Tuesday, 7 April 2015

I Can't Do Math!

child putting together a wooden math puzzle

This statement was all but screamed at us by our youngest granddaughter in response to a request to count how many forks were needed on the dinner table. 

What could we say or do in response to this declaration?  More importantly how did this intelligent 7 year old form this opinion about herself?  How can and entire lifetime of using math daily be defined in grade 2?

Three things will have occurred in order for Ruth to know she "can't do math":
1.      An adult who Ruth believes understands her ability in math has formed the opinion that Ruth "can't do math" - has diagnosed Ruth's math abilities or lack thereof.
2.     This same adult has communicated their opinion to other adults in front of Ruth on more than one occasion as an explanation for Ruth's poor math outcomes.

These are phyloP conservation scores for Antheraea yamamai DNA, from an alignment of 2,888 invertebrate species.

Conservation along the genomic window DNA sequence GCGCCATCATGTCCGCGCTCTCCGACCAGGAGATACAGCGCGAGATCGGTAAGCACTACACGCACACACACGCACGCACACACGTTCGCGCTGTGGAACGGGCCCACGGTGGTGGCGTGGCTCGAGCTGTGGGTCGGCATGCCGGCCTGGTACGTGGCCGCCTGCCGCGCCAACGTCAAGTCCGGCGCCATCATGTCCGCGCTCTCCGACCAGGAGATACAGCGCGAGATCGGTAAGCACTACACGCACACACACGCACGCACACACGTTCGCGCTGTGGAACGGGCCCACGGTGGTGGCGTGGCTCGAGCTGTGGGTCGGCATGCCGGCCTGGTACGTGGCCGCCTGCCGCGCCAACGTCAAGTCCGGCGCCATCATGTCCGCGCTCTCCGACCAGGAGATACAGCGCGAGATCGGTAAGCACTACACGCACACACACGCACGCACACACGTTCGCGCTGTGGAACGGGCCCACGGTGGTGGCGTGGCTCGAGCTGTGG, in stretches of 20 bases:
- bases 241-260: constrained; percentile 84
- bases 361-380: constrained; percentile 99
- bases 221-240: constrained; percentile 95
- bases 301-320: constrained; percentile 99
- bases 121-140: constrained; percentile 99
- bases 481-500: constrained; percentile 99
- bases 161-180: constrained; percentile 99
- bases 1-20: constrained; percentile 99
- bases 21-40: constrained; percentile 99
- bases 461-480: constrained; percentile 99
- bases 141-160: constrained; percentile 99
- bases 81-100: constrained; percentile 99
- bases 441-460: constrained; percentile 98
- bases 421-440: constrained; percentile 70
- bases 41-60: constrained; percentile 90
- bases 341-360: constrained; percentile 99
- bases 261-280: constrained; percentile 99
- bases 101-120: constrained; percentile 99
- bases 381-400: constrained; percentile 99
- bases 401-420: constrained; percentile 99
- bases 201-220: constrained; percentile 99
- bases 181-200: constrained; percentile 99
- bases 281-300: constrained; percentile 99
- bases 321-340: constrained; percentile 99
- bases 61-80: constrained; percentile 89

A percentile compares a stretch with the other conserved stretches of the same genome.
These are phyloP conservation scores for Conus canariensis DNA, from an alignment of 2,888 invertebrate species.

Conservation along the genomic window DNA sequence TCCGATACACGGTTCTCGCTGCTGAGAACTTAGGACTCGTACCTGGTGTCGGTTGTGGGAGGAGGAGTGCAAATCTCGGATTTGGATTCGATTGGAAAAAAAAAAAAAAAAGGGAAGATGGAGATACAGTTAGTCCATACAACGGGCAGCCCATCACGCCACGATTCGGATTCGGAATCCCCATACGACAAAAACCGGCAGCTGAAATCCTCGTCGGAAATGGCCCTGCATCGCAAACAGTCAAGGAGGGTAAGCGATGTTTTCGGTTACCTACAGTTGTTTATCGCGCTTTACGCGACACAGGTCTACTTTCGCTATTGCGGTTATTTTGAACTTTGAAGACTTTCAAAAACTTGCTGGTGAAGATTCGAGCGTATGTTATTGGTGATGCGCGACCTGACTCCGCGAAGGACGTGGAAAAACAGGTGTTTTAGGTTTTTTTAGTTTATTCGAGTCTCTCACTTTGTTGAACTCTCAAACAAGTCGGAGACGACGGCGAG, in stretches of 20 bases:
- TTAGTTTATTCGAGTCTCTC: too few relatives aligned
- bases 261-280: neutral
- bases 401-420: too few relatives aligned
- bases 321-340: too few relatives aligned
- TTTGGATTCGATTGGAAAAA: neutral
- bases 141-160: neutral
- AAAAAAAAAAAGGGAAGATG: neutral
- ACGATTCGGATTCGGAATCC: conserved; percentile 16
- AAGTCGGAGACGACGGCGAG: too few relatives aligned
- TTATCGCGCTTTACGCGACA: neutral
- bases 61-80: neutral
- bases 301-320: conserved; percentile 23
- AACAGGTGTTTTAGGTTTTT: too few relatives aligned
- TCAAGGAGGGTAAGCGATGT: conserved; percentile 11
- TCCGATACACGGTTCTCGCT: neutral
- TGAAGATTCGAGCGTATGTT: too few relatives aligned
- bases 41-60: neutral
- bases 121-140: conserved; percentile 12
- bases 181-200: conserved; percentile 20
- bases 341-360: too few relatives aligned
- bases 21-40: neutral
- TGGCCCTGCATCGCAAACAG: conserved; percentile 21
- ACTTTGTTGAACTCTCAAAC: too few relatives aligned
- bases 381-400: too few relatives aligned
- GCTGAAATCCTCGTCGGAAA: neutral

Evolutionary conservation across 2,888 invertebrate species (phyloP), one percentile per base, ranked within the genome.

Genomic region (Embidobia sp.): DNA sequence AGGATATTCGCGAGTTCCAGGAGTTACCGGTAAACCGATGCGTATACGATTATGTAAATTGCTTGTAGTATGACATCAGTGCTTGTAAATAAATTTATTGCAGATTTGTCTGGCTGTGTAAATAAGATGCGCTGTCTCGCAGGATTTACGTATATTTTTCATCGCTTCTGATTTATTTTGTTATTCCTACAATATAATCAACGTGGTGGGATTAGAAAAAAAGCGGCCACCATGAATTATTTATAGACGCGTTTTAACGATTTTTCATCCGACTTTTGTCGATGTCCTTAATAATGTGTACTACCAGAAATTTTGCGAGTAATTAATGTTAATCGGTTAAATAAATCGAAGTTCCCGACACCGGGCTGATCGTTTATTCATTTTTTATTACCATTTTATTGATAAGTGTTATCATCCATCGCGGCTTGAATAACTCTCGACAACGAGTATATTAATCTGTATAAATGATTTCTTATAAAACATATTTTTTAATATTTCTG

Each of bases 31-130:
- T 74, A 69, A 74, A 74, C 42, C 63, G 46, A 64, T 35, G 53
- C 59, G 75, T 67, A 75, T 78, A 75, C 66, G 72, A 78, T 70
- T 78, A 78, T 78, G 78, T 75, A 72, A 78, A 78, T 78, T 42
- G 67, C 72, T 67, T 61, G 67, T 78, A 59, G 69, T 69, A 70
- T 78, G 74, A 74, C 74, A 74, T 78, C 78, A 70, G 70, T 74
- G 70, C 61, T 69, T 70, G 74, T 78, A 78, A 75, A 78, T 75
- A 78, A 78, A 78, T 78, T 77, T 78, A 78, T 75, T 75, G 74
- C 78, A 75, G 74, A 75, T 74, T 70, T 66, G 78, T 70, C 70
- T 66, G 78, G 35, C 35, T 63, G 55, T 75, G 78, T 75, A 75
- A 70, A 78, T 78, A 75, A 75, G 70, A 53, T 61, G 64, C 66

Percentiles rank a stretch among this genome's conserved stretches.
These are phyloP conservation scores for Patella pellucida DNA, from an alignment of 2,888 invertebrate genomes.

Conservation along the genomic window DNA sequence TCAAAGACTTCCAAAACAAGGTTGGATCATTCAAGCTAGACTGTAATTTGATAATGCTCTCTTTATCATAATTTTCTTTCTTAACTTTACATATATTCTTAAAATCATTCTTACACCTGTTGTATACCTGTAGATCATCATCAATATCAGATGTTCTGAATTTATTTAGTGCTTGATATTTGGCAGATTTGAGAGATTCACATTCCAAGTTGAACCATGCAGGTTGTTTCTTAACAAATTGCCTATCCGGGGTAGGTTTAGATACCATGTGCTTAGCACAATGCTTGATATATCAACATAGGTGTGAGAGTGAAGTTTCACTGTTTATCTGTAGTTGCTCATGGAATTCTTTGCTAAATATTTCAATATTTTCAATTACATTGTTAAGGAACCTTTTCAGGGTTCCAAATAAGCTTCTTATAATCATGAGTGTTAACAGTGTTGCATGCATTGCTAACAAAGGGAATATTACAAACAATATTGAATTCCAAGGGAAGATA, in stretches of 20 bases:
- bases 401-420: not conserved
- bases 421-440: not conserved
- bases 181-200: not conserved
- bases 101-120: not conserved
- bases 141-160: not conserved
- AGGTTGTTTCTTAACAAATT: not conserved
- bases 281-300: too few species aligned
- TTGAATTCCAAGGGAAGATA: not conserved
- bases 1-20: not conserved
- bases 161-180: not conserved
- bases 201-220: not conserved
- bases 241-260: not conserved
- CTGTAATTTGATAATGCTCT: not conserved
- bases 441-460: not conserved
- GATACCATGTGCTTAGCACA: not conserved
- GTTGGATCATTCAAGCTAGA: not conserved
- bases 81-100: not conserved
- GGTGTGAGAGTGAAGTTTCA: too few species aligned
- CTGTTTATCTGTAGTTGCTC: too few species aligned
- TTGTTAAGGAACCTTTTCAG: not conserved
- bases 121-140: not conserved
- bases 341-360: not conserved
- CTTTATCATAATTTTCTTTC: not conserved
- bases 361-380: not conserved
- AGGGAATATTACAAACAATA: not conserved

3.     This same adult holds only one expectation for Ruth when it comes to math "Ruth can't do math".

So at the advanced age of 7 with an extensive educational career behind her (second grade) Ruth knows with every part of her being that she cannot do math and so does this influential adult.
child putting together a wooden math puzzel


Ruth loves puzzles, is willing to spend 30 minutes struggling through both flat and three dimensional puzzles.

Ruth loves to cook and intuited fractions on her own in the process of preparing her favourite cookies.

Ruth can't do math because she is 7 years old and in grade 2 where she is learning about math.

What needs to happen for Ruth to change her inner story:
1.      Her math teacher must hold an optimistic and curious opinion towards Ruth's abilities in math
2.     Her math teacher must communicate this to other adults often in front of Ruth
3.     Her math teacher must teach expecting Ruth to be successful
Ruth is not bad in math
Ruth is learning about math

Grandma Snyder 

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